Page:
The Lion King
Director: Jon Favreau
Writer: Jeff Nathanson
Remake of: The Lion King
Cast: Donald Glover, Beyoncé, Chiwetel Ejiofor, John Oliver, James Earl Jones, John Kani, Alfre Woodard, JD McCrary, Shahadi Wright Joseph, Penny Johnson Jerald, Keegan-Michael Key, Eric André, Florence Kasumba, Seth Rogen, Billy Eichner, Amy Sedaris, Chance the Rapper [I saw the German dub, though]
Seen on: 9.8.2019
Mufasa (James Earl Jones) rules the lions and the other animals in his valley. He has a son, Simba (JD McCrary), who is poised to inherit everything. But Mufasa’s brother Scar (Chiwetel Ejiofor) is plotting against both of them – and succeeds. And so, Simba finds himself exiled and what used to be his kingdom taken over. Will he find the courage to fight for his people?
The original Lion King was “my” Disney movie – probably my favorite, certainly a very formative one – it just hit me at exactly the right age. Given this fact and the fact that I find these remakes mostly unnecessary, I was pretty much decided to not watch this film at all. But then I had a cinema date with my nieces and they chose this film and I ended up seeing it anyway (and in German to boot, though since I knew all the songs and so on in German anyway, that’s not that much of a deal in this case). This is all to say, I went into the film with trepidation and I left it very impressed by the visuals.
Remaking all their animation classics is an excellent way to make even more money for Disney, and I kind of resent them for it (and myself a little for going to see at least some of them. I am part of the problem). They should give new stories and new people a chance with that money.
In this case, the film is almost a shot for shot remake of the original (as far as I remember) with only very few changes. And those changes don’t always work. They cut Be Prepared down (since the German singer here wasn’t particularly good, I have to be almost grateful for that), losing the clear references to fascism that are in the original, though still retaining the political criticism. Nala gets a bit more motivation and character, which is a good thing (Can You Feel the Love Tonight wasn’t great in the German dub, either). Rafiki’s role was also whittled down and they missed the chance to translate his – apparently – nonsensical prattle (that is actually just Swahili, as far as I know) and make this part a little less racist.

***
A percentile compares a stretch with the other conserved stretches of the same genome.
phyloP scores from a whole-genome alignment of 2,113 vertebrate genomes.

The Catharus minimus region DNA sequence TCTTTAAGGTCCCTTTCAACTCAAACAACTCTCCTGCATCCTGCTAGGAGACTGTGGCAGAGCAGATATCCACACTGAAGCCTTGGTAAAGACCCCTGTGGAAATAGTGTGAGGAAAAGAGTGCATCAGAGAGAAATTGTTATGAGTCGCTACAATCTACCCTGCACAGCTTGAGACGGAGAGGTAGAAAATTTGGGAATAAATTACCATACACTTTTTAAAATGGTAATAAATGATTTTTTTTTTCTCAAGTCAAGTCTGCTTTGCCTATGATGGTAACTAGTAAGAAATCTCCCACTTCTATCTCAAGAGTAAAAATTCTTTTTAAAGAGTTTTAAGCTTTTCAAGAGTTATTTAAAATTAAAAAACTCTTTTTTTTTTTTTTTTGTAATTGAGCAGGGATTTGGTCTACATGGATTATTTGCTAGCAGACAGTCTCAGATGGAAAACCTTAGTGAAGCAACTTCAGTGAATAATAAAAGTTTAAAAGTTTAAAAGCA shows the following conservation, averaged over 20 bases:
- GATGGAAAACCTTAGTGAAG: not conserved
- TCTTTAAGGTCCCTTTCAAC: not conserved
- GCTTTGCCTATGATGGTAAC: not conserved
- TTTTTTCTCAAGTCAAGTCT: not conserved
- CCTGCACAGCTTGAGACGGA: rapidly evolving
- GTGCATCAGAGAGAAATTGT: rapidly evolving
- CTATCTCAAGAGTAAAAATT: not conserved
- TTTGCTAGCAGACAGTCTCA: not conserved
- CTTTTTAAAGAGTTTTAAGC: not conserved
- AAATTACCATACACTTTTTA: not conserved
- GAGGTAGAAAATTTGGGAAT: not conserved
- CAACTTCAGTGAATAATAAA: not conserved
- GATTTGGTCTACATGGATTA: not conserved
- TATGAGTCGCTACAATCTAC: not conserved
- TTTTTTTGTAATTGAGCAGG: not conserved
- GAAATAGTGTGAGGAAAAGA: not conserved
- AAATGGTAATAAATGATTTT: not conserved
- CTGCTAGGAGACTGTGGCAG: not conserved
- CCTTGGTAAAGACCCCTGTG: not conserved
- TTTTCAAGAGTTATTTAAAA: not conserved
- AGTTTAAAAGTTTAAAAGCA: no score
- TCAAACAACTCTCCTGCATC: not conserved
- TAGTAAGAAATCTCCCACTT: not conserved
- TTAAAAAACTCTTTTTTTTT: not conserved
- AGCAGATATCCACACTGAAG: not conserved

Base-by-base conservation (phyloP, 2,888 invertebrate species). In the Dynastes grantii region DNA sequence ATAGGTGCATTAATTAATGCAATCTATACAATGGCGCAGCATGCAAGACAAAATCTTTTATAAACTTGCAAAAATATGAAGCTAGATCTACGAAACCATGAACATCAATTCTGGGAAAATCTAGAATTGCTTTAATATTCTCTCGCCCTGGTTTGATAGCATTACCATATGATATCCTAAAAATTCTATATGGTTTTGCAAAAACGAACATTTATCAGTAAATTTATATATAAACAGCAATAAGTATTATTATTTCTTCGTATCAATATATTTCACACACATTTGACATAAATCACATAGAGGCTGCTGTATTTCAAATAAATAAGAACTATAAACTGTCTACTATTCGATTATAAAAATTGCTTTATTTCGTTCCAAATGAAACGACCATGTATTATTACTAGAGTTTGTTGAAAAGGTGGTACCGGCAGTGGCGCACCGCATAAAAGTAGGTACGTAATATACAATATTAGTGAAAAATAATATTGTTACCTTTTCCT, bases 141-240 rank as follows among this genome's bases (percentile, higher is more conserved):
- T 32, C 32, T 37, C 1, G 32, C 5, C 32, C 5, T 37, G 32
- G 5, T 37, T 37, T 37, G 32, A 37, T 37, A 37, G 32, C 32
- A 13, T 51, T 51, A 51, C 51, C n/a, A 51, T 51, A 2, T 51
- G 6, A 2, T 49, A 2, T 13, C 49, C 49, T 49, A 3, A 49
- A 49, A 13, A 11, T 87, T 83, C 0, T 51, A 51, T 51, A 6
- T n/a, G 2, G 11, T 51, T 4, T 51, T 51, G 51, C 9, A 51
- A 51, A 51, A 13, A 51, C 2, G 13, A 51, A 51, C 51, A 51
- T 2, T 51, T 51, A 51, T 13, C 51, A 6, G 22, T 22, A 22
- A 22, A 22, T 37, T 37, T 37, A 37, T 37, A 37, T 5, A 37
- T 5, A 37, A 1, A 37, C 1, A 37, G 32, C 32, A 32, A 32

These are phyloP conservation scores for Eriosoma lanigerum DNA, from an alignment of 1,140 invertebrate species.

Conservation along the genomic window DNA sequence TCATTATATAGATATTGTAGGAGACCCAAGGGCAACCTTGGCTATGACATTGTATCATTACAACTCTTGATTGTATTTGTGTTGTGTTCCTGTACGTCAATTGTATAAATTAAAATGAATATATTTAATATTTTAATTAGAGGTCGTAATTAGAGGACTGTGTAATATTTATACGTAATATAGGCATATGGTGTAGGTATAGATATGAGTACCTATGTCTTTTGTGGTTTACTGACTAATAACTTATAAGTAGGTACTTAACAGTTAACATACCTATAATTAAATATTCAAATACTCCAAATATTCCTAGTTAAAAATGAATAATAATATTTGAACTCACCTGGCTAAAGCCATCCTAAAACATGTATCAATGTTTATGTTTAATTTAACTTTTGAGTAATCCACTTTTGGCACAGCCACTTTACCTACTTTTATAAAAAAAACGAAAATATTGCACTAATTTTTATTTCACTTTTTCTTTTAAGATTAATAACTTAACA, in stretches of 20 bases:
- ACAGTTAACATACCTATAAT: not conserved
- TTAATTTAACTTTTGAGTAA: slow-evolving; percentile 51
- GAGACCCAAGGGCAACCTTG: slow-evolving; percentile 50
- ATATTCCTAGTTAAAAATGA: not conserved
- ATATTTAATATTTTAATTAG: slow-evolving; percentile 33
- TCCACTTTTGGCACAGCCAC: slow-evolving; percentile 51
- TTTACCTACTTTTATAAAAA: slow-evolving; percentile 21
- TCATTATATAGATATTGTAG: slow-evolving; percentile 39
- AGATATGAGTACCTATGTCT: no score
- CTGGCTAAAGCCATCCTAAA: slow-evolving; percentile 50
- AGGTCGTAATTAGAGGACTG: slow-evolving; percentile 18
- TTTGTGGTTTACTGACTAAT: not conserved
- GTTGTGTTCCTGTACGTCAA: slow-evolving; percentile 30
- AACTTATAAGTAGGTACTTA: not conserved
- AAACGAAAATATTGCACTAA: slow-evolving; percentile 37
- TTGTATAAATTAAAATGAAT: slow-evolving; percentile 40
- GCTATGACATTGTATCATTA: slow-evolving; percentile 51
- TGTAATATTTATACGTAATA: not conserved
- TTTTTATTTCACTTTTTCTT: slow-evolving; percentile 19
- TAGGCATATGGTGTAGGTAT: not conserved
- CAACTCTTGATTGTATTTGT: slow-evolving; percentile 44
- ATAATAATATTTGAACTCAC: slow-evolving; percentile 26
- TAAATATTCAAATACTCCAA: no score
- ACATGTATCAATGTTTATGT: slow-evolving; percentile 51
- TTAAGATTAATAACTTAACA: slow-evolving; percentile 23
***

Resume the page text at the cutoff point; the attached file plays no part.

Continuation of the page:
But as conflicted as I am about these changes, I will freely admit that the film looks stunning. There were long stretches, especially in the beginning, where it feels like you’re watching a nature documentary. They can’t keep that level throughout the entire film – sometimes the movement is a little off and there is definitely a disconnect between the realistic look and the humanized facial expressions and general behavior of the animals. In any case, it is incredibly impressive.
And the story is good, that much is certain. Just as certain as little Pumbaa is basically cuteness personified. It does make Lion King (2019) a good watch, even if it isn’t quite as good as Lion King (1994), at least not in my nostalgia-tainted book.
Summarizing: not bad, but the original is better, if you ask me.